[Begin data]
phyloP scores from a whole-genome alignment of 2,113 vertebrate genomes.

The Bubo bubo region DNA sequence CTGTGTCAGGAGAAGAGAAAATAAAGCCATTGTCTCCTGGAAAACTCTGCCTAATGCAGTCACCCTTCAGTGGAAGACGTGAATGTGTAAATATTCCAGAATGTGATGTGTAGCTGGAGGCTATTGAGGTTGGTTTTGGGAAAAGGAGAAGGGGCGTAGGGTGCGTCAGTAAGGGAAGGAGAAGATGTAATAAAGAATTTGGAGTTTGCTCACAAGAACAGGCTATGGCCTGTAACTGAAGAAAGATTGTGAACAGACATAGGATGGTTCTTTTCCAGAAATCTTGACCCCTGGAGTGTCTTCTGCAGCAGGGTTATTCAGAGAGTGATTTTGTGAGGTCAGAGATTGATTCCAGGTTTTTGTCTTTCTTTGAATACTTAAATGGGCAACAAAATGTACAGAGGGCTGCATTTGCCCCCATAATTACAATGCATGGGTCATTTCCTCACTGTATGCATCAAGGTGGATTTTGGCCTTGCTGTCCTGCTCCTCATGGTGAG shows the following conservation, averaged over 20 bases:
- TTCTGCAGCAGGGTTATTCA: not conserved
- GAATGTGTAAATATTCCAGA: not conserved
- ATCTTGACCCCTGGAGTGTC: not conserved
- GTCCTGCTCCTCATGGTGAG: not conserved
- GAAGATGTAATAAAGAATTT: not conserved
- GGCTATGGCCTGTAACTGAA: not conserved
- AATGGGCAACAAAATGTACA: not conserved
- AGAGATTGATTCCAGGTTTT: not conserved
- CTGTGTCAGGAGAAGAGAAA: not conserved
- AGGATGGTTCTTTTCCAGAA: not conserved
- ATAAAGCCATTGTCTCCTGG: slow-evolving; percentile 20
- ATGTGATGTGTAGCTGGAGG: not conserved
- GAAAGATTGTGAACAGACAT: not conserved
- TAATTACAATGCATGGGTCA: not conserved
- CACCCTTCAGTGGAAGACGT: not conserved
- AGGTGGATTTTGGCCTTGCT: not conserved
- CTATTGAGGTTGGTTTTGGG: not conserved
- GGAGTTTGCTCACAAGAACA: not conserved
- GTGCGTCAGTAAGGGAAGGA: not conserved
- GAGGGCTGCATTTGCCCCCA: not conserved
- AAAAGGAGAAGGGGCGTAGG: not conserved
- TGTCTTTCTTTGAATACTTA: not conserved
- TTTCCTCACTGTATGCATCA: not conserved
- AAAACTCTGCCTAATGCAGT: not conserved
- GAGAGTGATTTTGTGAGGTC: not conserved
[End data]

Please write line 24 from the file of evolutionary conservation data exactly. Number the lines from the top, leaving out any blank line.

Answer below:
- TGTCTTTCTTTGAATACTTA: not conserved